“I grew up in Thakurdwar. Now, one can see a lot of high-rises, but the streets still have an old world charm to them,” says Dr Anita Rane Kothare, a faculty member at St Xavier’s College, and a resident of Thakurdwar in Charni Road.
Named after a Ram temple built by the Konkani Pathare Prabhu community in the 1800s, there are three main streets around the temple: St Francis’s Street where the British Christian community resided; Nawroji street, for the Parsi community, and the Thakurwadi, for the Hindu Marathi community. All three lanes have religious establishments, namely the St Francis’s Church, the Dadi Sheth Agyari and two Ram temples. All the establishments are cared for by local residents irrespective of their religious affiliation.
DID YOU KNOW?
* The term Thakurdwar originates from two Marathi terms: ‘Thakur’ which translates to Vishnu and ‘dwar’ which translates to door. Built in 1828, the temple was viewed as the gateway to the lord. The temple contains symbols of the trinity comprising Bramha (creator), Vishnu (the protector) and Shiva (the destroyer).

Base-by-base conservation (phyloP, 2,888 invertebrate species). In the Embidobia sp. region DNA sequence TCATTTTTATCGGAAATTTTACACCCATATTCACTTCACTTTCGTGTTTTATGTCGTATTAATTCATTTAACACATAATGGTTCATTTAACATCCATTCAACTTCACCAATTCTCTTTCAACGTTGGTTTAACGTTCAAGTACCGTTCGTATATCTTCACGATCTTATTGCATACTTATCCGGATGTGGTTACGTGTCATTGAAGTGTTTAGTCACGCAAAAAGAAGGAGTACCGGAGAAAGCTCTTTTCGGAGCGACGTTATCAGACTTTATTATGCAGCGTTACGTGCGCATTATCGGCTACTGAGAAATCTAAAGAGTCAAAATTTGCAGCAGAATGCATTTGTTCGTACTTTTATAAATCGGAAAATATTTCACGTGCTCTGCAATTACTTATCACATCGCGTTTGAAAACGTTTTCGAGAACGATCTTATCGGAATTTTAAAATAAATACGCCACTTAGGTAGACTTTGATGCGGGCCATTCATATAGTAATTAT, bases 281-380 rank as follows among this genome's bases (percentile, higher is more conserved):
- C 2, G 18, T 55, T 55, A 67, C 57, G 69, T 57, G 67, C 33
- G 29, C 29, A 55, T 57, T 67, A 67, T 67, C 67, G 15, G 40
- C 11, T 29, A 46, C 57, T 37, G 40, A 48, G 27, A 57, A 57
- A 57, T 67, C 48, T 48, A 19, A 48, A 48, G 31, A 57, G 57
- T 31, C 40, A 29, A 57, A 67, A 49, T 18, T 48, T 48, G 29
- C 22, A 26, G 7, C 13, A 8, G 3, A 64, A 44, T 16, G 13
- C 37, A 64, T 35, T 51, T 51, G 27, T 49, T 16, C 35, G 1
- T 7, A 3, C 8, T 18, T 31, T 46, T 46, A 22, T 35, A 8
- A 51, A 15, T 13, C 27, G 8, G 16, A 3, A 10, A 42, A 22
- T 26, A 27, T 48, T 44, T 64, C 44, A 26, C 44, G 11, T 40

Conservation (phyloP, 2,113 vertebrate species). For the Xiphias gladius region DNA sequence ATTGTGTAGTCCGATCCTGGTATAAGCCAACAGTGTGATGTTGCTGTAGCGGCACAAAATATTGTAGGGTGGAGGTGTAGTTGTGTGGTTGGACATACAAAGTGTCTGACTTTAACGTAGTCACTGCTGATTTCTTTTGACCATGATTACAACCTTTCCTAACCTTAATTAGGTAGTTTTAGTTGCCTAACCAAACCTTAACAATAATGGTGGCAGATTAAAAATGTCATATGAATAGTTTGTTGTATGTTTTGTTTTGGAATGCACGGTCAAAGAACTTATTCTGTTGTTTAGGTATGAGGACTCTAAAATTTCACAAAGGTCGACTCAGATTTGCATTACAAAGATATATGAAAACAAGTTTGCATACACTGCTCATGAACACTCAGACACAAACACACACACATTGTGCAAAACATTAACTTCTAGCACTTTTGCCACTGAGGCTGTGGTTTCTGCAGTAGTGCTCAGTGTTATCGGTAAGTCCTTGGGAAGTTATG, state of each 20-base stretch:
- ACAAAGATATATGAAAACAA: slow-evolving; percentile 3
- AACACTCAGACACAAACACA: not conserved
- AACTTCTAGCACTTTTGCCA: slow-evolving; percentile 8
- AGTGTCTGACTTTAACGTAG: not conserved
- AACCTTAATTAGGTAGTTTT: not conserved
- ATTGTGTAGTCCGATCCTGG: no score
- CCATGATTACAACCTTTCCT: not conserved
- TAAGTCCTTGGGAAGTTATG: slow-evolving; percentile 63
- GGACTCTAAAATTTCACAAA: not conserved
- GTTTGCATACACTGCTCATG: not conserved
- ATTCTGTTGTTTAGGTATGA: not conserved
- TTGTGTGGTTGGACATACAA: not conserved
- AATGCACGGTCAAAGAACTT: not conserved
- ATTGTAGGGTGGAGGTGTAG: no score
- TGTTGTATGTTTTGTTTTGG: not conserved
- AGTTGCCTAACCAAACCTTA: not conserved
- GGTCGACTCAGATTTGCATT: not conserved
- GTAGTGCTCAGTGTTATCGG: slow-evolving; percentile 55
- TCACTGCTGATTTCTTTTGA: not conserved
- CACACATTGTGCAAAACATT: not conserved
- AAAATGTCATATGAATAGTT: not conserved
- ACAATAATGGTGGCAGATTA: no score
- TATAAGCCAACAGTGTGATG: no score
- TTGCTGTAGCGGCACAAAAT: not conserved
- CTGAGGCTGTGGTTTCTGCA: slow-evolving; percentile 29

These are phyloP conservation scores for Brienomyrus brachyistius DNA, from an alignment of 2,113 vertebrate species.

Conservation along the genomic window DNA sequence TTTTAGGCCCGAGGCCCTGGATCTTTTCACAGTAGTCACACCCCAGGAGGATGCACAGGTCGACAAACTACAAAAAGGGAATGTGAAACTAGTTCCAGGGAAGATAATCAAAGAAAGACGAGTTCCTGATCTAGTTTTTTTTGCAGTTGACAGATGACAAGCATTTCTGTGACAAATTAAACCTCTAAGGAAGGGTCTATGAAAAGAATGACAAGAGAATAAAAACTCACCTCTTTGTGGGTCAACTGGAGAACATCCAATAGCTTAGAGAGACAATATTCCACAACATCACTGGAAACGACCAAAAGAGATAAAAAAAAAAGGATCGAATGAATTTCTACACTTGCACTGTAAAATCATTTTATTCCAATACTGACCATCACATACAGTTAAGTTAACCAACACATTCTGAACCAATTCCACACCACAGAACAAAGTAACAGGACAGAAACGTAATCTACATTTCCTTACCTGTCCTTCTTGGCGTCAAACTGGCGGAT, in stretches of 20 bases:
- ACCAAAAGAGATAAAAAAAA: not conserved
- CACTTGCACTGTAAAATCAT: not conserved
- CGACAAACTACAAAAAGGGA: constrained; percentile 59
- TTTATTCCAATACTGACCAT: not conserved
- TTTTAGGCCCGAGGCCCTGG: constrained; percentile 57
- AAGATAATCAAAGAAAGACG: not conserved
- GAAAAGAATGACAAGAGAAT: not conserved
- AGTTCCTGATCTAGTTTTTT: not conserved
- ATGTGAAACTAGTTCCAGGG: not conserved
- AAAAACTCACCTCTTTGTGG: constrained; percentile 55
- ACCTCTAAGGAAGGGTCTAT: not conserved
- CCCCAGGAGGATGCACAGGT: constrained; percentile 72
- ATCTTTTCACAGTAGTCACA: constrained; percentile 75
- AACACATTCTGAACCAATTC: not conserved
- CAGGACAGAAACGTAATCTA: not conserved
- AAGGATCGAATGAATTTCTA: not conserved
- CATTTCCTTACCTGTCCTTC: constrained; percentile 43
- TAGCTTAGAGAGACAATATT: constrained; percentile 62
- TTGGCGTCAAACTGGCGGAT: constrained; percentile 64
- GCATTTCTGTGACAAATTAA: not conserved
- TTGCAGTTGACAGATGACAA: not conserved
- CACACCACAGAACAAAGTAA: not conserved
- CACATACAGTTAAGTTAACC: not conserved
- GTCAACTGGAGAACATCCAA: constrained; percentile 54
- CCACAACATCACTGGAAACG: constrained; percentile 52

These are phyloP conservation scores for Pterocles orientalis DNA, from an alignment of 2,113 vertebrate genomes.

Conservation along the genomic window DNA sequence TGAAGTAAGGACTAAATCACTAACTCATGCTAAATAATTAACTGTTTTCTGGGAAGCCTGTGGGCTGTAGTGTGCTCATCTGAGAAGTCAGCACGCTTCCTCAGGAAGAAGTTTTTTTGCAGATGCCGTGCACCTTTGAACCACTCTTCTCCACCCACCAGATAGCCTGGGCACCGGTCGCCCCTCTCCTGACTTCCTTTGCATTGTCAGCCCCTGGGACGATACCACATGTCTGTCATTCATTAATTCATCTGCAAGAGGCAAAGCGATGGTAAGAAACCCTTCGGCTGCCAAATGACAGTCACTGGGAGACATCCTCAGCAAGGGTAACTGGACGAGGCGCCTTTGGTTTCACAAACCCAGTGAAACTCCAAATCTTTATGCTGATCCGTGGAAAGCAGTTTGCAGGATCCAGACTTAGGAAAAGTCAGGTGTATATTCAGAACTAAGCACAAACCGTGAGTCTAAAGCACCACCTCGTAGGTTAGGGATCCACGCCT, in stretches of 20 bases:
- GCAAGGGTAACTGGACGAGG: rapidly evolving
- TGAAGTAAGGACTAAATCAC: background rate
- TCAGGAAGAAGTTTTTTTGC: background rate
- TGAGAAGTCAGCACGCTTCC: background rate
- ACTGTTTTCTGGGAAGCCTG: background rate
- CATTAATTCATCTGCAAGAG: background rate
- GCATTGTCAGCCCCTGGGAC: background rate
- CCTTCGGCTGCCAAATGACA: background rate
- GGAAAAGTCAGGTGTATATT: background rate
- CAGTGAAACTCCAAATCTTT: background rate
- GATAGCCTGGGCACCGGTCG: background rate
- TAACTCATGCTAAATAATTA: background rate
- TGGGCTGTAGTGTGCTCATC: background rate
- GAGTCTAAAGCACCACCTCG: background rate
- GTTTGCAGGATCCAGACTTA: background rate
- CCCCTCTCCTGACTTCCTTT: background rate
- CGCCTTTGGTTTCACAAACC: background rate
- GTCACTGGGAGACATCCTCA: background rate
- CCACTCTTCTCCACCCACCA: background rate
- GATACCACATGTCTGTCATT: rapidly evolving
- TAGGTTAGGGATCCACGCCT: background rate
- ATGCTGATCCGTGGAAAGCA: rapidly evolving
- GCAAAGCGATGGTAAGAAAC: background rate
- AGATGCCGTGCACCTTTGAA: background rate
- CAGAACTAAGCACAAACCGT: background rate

* The temple premises used to house a tank that supplied water to the surrounding areas. However, after the outbreak of plague and cholera during the 1890s, a building was built over the tank to cover up the stagnant water. The building is called Pushkarni and it houses people from the Pathare Prabhu community.
* The Thakurdwar temple is an example of a typical Maharashtrian ‘wada’ architecture with wooden panels and narrow wooden staircases. It has a first floor viewing gallery from where women devotees could watch the daily proceedings.
* The main road outside the temple is lined with shops that are almost a century old and have been managed by families for generations. For instance, Kirtikar Masale has existed since before 1930 and is run by the sixth generation of the family. Other shops include Panshikar Sweet Mart (1921) and Dattraya Ganesh Joshi Silverware (1928).
* Originally called as the Kamlabai Bramhankar Shala, this was Mumbai’s first high school built for Marathi girls, in 1848. The name was later changed to Student’s Literary and Scientific Society’s Girl’s High School in 1884.